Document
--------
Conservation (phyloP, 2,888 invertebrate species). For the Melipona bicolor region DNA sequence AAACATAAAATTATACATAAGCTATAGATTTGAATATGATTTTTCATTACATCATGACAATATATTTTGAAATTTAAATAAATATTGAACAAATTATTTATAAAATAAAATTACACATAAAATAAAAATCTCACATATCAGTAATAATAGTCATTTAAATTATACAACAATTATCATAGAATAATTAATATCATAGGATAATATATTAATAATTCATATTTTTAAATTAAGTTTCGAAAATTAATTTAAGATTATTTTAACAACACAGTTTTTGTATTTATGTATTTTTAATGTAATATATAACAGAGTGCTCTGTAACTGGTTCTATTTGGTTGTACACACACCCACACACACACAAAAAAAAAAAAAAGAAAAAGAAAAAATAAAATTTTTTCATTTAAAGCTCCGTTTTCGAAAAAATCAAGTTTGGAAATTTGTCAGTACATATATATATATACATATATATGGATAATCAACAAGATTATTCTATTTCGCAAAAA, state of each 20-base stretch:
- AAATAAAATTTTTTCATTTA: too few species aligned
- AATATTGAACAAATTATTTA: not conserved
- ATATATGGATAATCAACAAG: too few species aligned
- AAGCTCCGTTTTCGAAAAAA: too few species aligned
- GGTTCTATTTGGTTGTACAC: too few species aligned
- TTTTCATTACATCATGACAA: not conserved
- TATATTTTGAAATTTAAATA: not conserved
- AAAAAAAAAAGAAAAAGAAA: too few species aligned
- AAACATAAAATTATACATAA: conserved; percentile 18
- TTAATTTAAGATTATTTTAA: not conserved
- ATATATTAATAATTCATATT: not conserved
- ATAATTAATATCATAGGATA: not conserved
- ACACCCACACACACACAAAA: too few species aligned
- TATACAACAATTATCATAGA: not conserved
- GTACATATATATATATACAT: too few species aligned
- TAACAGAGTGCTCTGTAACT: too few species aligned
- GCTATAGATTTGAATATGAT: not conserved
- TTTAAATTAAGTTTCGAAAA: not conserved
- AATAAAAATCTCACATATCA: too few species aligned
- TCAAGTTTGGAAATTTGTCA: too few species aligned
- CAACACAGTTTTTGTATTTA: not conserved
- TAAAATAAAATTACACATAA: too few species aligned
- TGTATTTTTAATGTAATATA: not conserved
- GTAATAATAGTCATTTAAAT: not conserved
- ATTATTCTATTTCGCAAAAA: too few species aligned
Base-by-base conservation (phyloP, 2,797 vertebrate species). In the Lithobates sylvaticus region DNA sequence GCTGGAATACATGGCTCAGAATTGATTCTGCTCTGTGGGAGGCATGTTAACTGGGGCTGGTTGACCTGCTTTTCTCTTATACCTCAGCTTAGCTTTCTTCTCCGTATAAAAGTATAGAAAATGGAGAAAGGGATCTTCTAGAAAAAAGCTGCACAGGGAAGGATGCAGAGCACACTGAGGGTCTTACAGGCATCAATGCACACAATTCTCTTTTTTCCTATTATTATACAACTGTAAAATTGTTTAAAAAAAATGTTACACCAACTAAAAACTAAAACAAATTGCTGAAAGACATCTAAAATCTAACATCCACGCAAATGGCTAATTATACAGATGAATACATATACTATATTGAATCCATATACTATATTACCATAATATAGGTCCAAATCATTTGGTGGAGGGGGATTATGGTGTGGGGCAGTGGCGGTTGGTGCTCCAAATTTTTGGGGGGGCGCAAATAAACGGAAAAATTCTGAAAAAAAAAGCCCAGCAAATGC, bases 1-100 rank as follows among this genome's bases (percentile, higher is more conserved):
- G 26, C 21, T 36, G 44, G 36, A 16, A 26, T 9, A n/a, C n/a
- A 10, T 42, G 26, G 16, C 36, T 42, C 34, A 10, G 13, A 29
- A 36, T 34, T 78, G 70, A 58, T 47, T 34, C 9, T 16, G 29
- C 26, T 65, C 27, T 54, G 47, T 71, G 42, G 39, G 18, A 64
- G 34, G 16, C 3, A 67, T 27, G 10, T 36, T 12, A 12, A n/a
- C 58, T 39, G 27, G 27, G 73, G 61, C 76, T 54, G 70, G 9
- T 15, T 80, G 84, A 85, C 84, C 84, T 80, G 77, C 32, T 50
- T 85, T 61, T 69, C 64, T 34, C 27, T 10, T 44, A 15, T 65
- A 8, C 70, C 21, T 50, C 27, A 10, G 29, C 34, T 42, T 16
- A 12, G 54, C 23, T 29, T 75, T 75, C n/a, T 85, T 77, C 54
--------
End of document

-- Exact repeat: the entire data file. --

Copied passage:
Conservation (phyloP, 2,888 invertebrate species). For the Melipona bicolor region DNA sequence AAACATAAAATTATACATAAGCTATAGATTTGAATATGATTTTTCATTACATCATGACAATATATTTTGAAATTTAAATAAATATTGAACAAATTATTTATAAAATAAAATTACACATAAAATAAAAATCTCACATATCAGTAATAATAGTCATTTAAATTATACAACAATTATCATAGAATAATTAATATCATAGGATAATATATTAATAATTCATATTTTTAAATTAAGTTTCGAAAATTAATTTAAGATTATTTTAACAACACAGTTTTTGTATTTATGTATTTTTAATGTAATATATAACAGAGTGCTCTGTAACTGGTTCTATTTGGTTGTACACACACCCACACACACACAAAAAAAAAAAAAAGAAAAAGAAAAAATAAAATTTTTTCATTTAAAGCTCCGTTTTCGAAAAAATCAAGTTTGGAAATTTGTCAGTACATATATATATATACATATATATGGATAATCAACAAGATTATTCTATTTCGCAAAAA, state of each 20-base stretch:
- AAATAAAATTTTTTCATTTA: too few species aligned
- AATATTGAACAAATTATTTA: not conserved
- ATATATGGATAATCAACAAG: too few species aligned
- AAGCTCCGTTTTCGAAAAAA: too few species aligned
- GGTTCTATTTGGTTGTACAC: too few species aligned
- TTTTCATTACATCATGACAA: not conserved
- TATATTTTGAAATTTAAATA: not conserved
- AAAAAAAAAAGAAAAAGAAA: too few species aligned
- AAACATAAAATTATACATAA: conserved; percentile 18
- TTAATTTAAGATTATTTTAA: not conserved
- ATATATTAATAATTCATATT: not conserved
- ATAATTAATATCATAGGATA: not conserved
- ACACCCACACACACACAAAA: too few species aligned
- TATACAACAATTATCATAGA: not conserved
- GTACATATATATATATACAT: too few species aligned
- TAACAGAGTGCTCTGTAACT: too few species aligned
- GCTATAGATTTGAATATGAT: not conserved
- TTTAAATTAAGTTTCGAAAA: not conserved
- AATAAAAATCTCACATATCA: too few species aligned
- TCAAGTTTGGAAATTTGTCA: too few species aligned
- CAACACAGTTTTTGTATTTA: not conserved
- TAAAATAAAATTACACATAA: too few species aligned
- TGTATTTTTAATGTAATATA: not conserved
- GTAATAATAGTCATTTAAAT: not conserved
- ATTATTCTATTTCGCAAAAA: too few species aligned
Base-by-base conservation (phyloP, 2,797 vertebrate species). In the Lithobates sylvaticus region DNA sequence GCTGGAATACATGGCTCAGAATTGATTCTGCTCTGTGGGAGGCATGTTAACTGGGGCTGGTTGACCTGCTTTTCTCTTATACCTCAGCTTAGCTTTCTTCTCCGTATAAAAGTATAGAAAATGGAGAAAGGGATCTTCTAGAAAAAAGCTGCACAGGGAAGGATGCAGAGCACACTGAGGGTCTTACAGGCATCAATGCACACAATTCTCTTTTTTCCTATTATTATACAACTGTAAAATTGTTTAAAAAAAATGTTACACCAACTAAAAACTAAAACAAATTGCTGAAAGACATCTAAAATCTAACATCCACGCAAATGGCTAATTATACAGATGAATACATATACTATATTGAATCCATATACTATATTACCATAATATAGGTCCAAATCATTTGGTGGAGGGGGATTATGGTGTGGGGCAGTGGCGGTTGGTGCTCCAAATTTTTGGGGGGGCGCAAATAAACGGAAAAATTCTGAAAAAAAAAGCCCAGCAAATGC, bases 1-100 rank as follows among this genome's bases (percentile, higher is more conserved):
- G 26, C 21, T 36, G 44, G 36, A 16, A 26, T 9, A n/a, C n/a
- A 10, T 42, G 26, G 16, C 36, T 42, C 34, A 10, G 13, A 29
- A 36, T 34, T 78, G 70, A 58, T 47, T 34, C 9, T 16, G 29
- C 26, T 65, C 27, T 54, G 47, T 71, G 42, G 39, G 18, A 64
- G 34, G 16, C 3, A 67, T 27, G 10, T 36, T 12, A 12, A n/a
- C 58, T 39, G 27, G 27, G 73, G 61, C 76, T 54, G 70, G 9
- T 15, T 80, G 84, A 85, C 84, C 84, T 80, G 77, C 32, T 50
- T 85, T 61, T 69, C 64, T 34, C 27, T 10, T 44, A 15, T 65
- A 8, C 70, C 21, T 50, C 27, A 10, G 29, C 34, T 42, T 16
- A 12, G 54, C 23, T 29, T 75, T 75, C n/a, T 85, T 77, C 54